Treatment and Prevention of Hamstring Strains

Running Injuries – Part Nine

Muscles strains are common among athletes from all backgrounds and training levels, and the most common type that plagues runners is hamstrings strains, the group of muscles running down the back of the thigh.

hamstringHamstring strains is a condition is which there a slight tear or overextension of one or more of the three muscles in the back of the thigh (the semitendinosus, the semimembranosus, and the biceps femoris), all of which are in charge of bending the knee.

Causes

Beginner runners are more prone to muscle strains because their muscles are not used to the high-impact nature of the sport. If you do any sprinting or a lot of speedwork, then you are more likely get the condition. Other causes of the condition include skipping a warm-up, doing too much too soon.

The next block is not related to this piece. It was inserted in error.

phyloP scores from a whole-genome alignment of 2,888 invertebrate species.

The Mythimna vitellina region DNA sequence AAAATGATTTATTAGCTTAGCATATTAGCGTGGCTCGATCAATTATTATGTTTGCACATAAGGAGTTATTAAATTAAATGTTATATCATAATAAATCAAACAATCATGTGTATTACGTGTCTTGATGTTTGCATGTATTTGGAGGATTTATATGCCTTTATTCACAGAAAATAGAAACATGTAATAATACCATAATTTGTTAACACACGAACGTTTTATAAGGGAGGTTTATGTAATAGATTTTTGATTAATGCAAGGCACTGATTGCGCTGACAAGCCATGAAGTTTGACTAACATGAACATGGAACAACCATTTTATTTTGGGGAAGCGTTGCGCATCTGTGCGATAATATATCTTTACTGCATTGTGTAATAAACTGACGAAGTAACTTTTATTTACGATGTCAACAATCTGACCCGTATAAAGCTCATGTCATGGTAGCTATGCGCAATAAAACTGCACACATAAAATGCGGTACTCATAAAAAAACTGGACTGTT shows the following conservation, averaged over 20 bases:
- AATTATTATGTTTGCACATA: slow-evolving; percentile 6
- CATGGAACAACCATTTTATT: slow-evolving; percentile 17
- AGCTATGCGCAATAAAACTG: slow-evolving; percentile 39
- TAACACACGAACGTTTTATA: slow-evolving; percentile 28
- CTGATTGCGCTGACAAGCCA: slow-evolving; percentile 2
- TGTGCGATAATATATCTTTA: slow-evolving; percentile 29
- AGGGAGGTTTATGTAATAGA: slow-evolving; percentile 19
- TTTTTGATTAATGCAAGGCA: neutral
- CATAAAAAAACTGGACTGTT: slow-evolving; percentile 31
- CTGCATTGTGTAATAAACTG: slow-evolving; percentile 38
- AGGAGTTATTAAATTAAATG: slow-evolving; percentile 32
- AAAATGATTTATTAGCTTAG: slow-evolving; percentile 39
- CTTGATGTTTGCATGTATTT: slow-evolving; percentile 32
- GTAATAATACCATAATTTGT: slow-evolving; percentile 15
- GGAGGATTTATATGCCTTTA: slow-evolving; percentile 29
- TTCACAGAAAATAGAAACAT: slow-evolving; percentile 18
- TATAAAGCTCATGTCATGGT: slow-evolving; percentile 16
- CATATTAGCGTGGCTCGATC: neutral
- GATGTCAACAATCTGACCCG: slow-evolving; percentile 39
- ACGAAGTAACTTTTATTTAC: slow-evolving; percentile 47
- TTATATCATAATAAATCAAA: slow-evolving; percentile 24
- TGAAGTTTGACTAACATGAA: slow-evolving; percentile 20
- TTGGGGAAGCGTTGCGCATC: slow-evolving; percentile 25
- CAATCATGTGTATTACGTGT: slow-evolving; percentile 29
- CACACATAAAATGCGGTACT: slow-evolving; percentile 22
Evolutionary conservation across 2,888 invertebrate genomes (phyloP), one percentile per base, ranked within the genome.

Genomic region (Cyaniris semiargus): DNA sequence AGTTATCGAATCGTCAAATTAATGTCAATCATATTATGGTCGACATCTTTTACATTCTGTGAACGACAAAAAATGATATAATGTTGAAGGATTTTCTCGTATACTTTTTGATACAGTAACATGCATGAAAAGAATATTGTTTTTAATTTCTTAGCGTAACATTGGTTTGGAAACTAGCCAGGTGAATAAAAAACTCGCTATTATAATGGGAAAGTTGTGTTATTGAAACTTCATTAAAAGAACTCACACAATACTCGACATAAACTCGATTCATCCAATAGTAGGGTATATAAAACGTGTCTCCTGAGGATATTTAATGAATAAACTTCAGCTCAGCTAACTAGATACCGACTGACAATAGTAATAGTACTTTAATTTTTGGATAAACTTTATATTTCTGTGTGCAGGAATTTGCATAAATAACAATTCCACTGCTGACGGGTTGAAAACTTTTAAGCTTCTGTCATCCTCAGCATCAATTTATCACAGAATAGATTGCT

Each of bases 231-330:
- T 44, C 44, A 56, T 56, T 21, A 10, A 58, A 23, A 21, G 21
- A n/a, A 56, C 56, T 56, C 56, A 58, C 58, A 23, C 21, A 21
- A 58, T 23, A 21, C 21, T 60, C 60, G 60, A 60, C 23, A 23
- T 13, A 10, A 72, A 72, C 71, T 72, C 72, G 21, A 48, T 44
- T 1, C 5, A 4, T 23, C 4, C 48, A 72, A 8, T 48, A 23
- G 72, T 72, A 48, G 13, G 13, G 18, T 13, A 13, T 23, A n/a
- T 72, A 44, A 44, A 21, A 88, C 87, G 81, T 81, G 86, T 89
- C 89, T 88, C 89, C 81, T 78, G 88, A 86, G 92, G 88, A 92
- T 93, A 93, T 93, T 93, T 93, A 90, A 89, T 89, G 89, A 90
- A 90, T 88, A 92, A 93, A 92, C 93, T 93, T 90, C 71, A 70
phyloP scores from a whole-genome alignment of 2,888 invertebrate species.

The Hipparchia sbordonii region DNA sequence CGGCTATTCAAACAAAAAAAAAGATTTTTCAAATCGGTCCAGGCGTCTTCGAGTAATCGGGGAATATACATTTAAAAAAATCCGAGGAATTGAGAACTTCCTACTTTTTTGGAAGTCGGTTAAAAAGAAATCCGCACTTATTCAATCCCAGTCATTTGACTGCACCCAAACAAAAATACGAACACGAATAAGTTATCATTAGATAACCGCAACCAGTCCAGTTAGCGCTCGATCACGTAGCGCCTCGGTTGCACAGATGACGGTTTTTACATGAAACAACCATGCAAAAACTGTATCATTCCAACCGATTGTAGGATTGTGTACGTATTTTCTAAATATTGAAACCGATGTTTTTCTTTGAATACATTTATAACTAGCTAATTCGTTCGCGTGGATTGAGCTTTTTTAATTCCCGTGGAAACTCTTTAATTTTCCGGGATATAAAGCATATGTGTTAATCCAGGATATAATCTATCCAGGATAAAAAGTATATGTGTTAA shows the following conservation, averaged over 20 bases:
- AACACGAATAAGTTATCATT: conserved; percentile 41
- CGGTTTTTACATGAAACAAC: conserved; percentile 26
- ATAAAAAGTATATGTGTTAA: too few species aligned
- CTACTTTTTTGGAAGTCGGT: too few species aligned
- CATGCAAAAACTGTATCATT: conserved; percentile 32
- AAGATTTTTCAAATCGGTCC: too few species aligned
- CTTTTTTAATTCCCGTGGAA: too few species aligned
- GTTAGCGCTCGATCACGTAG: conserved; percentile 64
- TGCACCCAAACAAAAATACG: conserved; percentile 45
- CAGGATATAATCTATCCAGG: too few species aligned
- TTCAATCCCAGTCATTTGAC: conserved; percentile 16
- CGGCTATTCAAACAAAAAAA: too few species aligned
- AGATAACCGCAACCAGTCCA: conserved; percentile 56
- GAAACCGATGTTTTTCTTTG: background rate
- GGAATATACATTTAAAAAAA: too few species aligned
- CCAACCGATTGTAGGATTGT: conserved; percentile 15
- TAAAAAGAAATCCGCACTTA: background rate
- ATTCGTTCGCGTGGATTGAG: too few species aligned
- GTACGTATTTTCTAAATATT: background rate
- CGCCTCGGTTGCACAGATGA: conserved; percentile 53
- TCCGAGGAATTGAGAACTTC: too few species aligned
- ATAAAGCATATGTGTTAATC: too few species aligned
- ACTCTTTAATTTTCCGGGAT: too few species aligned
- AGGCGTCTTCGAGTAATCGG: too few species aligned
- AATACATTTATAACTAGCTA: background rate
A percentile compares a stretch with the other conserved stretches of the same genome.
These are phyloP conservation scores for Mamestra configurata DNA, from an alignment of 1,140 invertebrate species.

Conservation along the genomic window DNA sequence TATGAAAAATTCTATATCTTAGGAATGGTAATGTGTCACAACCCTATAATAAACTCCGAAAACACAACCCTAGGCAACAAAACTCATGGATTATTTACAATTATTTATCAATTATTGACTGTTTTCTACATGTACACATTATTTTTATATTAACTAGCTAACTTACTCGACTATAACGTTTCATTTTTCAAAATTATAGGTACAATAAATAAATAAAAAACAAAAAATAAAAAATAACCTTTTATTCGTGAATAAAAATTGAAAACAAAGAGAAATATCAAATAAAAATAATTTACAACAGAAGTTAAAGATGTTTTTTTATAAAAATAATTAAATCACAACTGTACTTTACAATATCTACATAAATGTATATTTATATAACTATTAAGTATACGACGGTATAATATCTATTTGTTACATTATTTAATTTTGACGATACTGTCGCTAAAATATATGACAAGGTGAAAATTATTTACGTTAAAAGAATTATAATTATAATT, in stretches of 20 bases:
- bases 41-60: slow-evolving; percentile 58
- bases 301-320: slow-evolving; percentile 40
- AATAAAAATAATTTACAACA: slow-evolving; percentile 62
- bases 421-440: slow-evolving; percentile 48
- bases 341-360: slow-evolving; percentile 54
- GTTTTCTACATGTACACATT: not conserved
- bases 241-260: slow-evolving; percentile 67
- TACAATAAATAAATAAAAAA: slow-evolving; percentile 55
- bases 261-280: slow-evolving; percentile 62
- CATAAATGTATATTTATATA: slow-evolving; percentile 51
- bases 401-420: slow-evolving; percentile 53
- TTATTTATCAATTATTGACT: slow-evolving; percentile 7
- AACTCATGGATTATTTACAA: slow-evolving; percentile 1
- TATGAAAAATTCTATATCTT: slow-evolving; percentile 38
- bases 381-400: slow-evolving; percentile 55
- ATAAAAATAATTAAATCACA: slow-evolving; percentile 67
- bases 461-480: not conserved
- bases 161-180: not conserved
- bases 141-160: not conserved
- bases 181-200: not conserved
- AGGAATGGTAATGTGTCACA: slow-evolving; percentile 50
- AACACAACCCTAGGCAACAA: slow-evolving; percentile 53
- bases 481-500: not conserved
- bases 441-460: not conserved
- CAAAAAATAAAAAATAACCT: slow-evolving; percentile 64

Symptoms

Hamstrings strains manifest as tender stiffness and pain along the back of the thigh, especially when trying to stretch the muscle, speeding up or slowing down while running, or sometimes, anytime you perform any knee bending activity.

Fix it

Most hamstring strains can be treated at home and without much hassle. If you have just strained your hamstrings, then stop running immediately and apply the RICE method on the spot. Take a couple of days off (or more) from running, ice the painful area for 15 to 20 minutes a couple of times a day, and keep the injured leg elevated on a pillow to speed up recovery and reduce swelling.

Recovery time varies from one runner to the next, taking anything from two weeks to three months, depending on how serious the muscle strain is.

Prevent it

First of all, make sure to start all of your runs with a proper warm-up. If you are planning to do a sprint or speedwork session, then invest at least 15 to 20 minutes in a dynamic warm-up, comprising of light jogging, dynamic exercises, such as inchworms, squats, and lunges, and running drills to get your body and muscles ready to fire at maximum speed.

A wide range of motion in the lower body is also vital. As a result, increase your flexibility and mobility in the posterior muscles and tendons so your hamstrings are no longer prone to being strained or overstretched. You can also reduce the strain placed on the hamstrings by strengthening your glutes and hip abductors, reducing hamstring irritation.

By David Dack for Runners Blueprint